OpinionBlaseball: The only valid fantasy sport?

The surprising genre of futuristic dystopian sports games
Noelle BarreraSeptember 30, 202015302 min
https://149362186.v2.pressablecdn.com/wp-content/uploads/2020/09/blaseball-1280x1600.png

illustration by Noelle Barrera

I’ve never really been interested in athletics at all — one of my many accomplishments is not being able to get a basketball through a net (ever!), which I blame on being extremely short instead of having terrible hand-eye coordination. So I was surprised a few weeks ago when I began to care about the Charleston Shoe Thieves and wonder whether Jessica Telephone, a batter who had spontaneously emerged from a payphone and exists as a holographic projection, would be released from a giant peanut shell to participate in Blaseball season 7.

If you’re confused, absolutely none of this is based on real life. The Internet Blaseball League is a parody of fantasy baseball, with similar rules (users can bet in-game currency on 20 teams from different regions of the U.S., and get online updates every week) but a surreal design, as indicated from the website’s intro: “Blaseball is baseball at your mercy. Baseball perfected. Our players are inhuman. They play day and night. Rain or shine. They never grow sick. They never tire.” The teams have names like the New York Millennials and the Kansas City Breath Mints, and in addition to the standard rules of baseball the equally-absurdly-named players must contend with threats like spontaneous incineration, the Blaseball Gods, and the whims of a giant peanut icon which announces in-game progression (and occasionally, its thirst for players’ blood).

I’m still new to the world of “Blaseball,” but part of the appeal seems to come from the collaborative worldbuilding between the players, as emphasized by many video game reviews. As the game unfolds in virtual reality, fans are able to rally behind teams like The Baltimore Crabs and the Philly Pies, and root for them through a series of bizarre obstacles — “when fans voted to open the Forbidden Book at the end of season 1, a tab was added to the site that featured a heavily redacted book of Blaseball rules, but at the same time, a swarm of rogue umpires descended upon the land, incinerating players left and right, marking the beginning of something the game called “the Discipline era” (Polygon 2020). Blaseball participants have created an unofficial “BLASEBALL NEWS NETWORK” and Wikipedia, and there are fan-made Twitters for many of the teams.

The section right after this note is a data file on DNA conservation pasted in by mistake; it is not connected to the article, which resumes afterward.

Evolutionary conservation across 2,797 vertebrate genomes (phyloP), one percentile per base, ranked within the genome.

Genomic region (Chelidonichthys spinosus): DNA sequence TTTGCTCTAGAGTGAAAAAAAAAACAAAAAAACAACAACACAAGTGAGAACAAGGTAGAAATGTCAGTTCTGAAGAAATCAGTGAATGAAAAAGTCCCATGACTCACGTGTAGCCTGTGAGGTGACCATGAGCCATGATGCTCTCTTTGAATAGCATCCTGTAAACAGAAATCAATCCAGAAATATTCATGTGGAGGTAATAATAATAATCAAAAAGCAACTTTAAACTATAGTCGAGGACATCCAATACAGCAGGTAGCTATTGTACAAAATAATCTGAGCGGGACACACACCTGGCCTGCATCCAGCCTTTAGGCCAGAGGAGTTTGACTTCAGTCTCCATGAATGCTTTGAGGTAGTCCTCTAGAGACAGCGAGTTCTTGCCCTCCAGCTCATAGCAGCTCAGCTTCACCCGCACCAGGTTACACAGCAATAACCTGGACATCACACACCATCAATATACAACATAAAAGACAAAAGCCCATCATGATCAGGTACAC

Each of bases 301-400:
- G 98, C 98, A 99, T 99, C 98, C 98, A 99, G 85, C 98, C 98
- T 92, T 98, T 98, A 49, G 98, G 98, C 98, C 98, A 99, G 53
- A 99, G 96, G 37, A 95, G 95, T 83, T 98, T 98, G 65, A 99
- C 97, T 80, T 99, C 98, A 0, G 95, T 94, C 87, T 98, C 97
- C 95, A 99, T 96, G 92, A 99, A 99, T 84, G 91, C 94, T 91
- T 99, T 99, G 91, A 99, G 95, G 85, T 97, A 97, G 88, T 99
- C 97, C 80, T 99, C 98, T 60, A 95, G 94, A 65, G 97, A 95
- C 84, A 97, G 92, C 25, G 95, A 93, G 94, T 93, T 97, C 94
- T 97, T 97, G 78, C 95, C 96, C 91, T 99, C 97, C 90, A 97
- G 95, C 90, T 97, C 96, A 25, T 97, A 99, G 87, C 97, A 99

The strangest thing about Blaseball may be that it’s not the only dystopic future sport game I’ve played — I’ve been really excited about Jon Bois’ sequel to “17776: What Football Will Look Like In The Future,” which is perhaps even better than Blaseball in ways that I don’t want to spoil, in case anyone reads these columns and wants to play. Why do people online love this genre so much? I think it might be because we’re in an era where the future of real-life sports is increasingly tenuous: the first presidential debate, which I was unlucky enough to watch on Tuesday, featured Donald Trump bragging that he had “brought back the Top Ten” in football, despite the fact that COVID cases are going up in more than half of the states in the U.S. I’ve written before this semester about the need to find creative distractions to deal with quarantine anxiety, and I’m happy to spend winter break after midterms catching up on internet lore and hopefully debating with friends whether Jaylen Hotdogfingers, pitcher of the Seattle Garages and former mayor of both Seattle and Dark-Seattle, can pay off his karmic debt to the Blaseball Gods. The surprising post-apocalyptic worlds of games like “Blaseball” and “17776” give me hope for the future of art, and of sports that can be actually fun.

Noelle Barrera

| Class of 2021 | Majors: English and Anthropology |

One comment

  • J

    October 3, 2020 at 11:50 pm

    Nice little writeup, but 17776
    isn’t exactly a game, y’know? There’s no interaction. But it IS an amazing read. As is its sequel.

    Reply

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